Data centers and co-location facilities often house the backups of an organization’s critical data and can be used during and after a crisis to ensure business continuity and resumption. Some data centers and co-location facilities are designed as service delivery centers and high availability business centers for use as temporary workspace during and after a disaster.
You can find Quest’s 24/7 secure high available flagship sites in California and our network of co-location data centers across North America and around the world.
What is Disaster Recovery as a Service and how does it work?
Disaster Recovery as a Service (DRaaS) is a cost-effective alternative to building and maintaining off-site infrastructure for disaster recovery. The best DRaaS solutions allow you to achieve RTO/RPO of less than 15 minutes, regardless of the storage, applications or operating systems you use and will offer this for either VMware vSphere or Microsoft Hyper-V environments.
DRaaS provides fast, secure, cloud-based disaster recovery in times of disruption or disaster. Your data is kept safe and secure in the cloud using advanced, image-based VM replication and a virtual cloud host for disaster recovery with CPU, RAM, storage, and networking resource allocation.
*National Archives & Records Administration in Washington
Disaster Recovery Workshops
Quest’s workshops and assessments provide you with the opportunity to work closely with our certified IT experts to outline concerns, review and assess current plans or create new plans, and get intelligent recommendations—tailored to your organization’s needs.
These workshops and assessments can be conducted onsite at your location, virtually, or at Quest’s headquarters in Roseville, CA.
Disaster Recovery Workshop
For some organizations, working with an expert in disaster recovery and business continuity provides a starting point in the planning process. For others, bringing in Disaster Recovery specialists helps identify technical and business process gaps and define stakeholders, recovery teams, and the processes and functionalities needed for operation.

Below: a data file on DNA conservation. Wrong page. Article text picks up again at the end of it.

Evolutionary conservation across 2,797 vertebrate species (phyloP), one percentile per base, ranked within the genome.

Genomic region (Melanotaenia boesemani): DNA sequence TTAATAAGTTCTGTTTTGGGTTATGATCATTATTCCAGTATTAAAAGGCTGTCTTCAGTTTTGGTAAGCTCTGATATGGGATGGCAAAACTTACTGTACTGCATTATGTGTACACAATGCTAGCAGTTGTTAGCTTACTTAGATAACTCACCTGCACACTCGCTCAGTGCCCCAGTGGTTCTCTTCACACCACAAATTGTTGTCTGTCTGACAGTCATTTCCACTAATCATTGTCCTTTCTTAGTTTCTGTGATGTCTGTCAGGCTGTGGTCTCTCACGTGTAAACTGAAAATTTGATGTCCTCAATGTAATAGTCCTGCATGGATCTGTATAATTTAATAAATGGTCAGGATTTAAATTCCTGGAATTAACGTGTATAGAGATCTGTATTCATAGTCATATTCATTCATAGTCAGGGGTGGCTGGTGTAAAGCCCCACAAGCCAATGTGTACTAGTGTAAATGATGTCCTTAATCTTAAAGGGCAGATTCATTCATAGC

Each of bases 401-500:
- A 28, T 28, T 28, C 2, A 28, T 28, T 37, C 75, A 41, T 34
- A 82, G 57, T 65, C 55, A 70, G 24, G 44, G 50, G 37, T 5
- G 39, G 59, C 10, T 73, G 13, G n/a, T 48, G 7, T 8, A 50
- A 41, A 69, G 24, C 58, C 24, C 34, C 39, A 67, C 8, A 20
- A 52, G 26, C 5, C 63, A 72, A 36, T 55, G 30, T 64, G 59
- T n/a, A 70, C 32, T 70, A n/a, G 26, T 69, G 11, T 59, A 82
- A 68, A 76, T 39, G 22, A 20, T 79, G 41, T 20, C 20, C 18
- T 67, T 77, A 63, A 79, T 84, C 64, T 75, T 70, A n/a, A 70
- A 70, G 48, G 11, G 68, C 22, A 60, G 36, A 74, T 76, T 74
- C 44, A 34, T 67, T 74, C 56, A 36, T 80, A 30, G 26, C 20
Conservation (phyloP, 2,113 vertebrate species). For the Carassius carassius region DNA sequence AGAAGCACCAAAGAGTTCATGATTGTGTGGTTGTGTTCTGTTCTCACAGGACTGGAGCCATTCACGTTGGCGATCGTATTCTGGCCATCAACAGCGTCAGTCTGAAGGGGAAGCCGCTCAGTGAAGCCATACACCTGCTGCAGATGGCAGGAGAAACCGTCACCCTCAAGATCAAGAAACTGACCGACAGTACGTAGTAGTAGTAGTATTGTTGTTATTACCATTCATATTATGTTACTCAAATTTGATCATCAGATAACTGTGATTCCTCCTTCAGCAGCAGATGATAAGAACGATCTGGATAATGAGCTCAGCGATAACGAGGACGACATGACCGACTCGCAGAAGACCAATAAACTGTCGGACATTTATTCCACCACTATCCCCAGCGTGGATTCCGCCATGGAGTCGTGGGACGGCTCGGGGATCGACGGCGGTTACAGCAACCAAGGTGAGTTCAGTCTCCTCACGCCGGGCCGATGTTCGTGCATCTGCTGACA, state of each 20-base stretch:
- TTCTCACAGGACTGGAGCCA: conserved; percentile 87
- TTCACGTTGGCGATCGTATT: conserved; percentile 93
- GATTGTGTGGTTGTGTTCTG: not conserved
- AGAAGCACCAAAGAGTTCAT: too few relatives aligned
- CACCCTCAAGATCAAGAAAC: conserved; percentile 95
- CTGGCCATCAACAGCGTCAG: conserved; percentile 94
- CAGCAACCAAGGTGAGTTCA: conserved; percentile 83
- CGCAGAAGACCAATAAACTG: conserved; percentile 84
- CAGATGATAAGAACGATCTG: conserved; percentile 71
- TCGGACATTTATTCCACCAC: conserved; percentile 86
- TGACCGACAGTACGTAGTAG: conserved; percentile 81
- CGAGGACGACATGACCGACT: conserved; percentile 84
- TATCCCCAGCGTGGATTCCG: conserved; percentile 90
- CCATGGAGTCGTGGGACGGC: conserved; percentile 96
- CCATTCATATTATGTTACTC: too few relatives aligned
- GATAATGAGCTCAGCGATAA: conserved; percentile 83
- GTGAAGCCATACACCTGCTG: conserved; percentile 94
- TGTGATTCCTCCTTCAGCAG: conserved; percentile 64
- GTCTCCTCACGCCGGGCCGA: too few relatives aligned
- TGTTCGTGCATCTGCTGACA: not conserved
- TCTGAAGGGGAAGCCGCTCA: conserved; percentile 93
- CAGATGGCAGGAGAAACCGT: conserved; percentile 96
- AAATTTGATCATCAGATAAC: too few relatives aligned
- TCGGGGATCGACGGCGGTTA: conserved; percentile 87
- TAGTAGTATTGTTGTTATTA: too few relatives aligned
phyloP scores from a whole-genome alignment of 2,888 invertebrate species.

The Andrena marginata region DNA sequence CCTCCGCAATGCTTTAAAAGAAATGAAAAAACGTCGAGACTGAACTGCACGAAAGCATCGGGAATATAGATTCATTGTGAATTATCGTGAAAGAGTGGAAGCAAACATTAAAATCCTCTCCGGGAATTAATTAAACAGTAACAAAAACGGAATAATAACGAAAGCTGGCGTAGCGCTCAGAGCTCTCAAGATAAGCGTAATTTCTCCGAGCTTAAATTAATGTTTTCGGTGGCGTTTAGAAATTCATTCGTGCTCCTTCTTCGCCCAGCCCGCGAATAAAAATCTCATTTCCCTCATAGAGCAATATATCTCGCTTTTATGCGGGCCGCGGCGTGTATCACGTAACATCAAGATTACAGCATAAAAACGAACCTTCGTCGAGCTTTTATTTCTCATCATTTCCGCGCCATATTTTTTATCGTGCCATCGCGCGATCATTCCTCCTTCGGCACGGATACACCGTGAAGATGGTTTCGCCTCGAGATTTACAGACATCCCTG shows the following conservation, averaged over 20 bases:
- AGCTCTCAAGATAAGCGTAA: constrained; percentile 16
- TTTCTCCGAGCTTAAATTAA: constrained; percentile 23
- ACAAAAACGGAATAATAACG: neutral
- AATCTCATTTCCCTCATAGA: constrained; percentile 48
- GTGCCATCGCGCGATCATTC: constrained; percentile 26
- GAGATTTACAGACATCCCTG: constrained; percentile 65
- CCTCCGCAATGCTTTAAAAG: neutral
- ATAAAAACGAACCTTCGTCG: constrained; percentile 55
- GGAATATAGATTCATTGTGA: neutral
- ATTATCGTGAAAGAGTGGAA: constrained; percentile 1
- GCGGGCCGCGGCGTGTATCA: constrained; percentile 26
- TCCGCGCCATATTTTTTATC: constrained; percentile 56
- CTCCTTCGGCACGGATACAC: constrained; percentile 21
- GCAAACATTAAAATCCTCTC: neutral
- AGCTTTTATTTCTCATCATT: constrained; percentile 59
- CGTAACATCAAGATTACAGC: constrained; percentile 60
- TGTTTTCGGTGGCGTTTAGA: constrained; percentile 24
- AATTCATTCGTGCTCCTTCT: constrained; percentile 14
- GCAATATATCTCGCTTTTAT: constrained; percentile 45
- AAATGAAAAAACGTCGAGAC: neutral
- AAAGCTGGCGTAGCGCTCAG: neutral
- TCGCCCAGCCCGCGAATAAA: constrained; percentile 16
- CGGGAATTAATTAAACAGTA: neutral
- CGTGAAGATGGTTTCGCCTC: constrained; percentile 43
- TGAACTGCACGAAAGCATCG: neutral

DR Workshops can include a test and review of your existing DR plan with customized recommendations or the development of a new DR plan that meets your company’s current requirements. DR specialists will help you define expectations from a data loss and recovery time perspective, establish acceptable downtime, and make recommendations that address compliance with regulatory agencies and industry standards.
Whether you are starting from scratch or looking for an expert opinion on your existing plan, disaster recovery specialists can help so that your company can be dynamic, responsive, and recoverable after disaster strikes.
Business Continuity Workshop
Working with a BC expert offers insights into your Business Continuity Plan, whether you are revisiting an existing plan or starting to build one from scratch. BC experts can help you determine the scope and breadth of your BCP and identify primary business areas and connected dependencies.
Consultants can work with your team to build a strategic BCP that meets your company’s specific needs:
- Start or enhance your strategy and emergency procedures
- Form nimble recovery teams
- Develop a communications plan to alert key stakeholder groups
- Identify key business processes
- Reconcile potential employee displacement
- Plan for maintenance and testing
- Create an active command center
- Meet regulatory requirements
- Prioritize and protect critical business processes that keep your business operating
Disaster Recovery Case Study
Case Study – Redwood Credit Union
When Joe Peyton, Assistant Vice President of IT Operations at Redwood Credit Union (RCU), in California, got a distressing phone call from his CIO in the early morning hours, he learned that wildfires were threatening RCU’s headquarters.
Peyton sprang into action and made critical decisions based on the Disaster Recovery and Business Resumption Plans that Quest helped put in place.
Peyton’s firsthand experience with a disaster has since caused him to regard BC/DR as a core component of everything RCU does.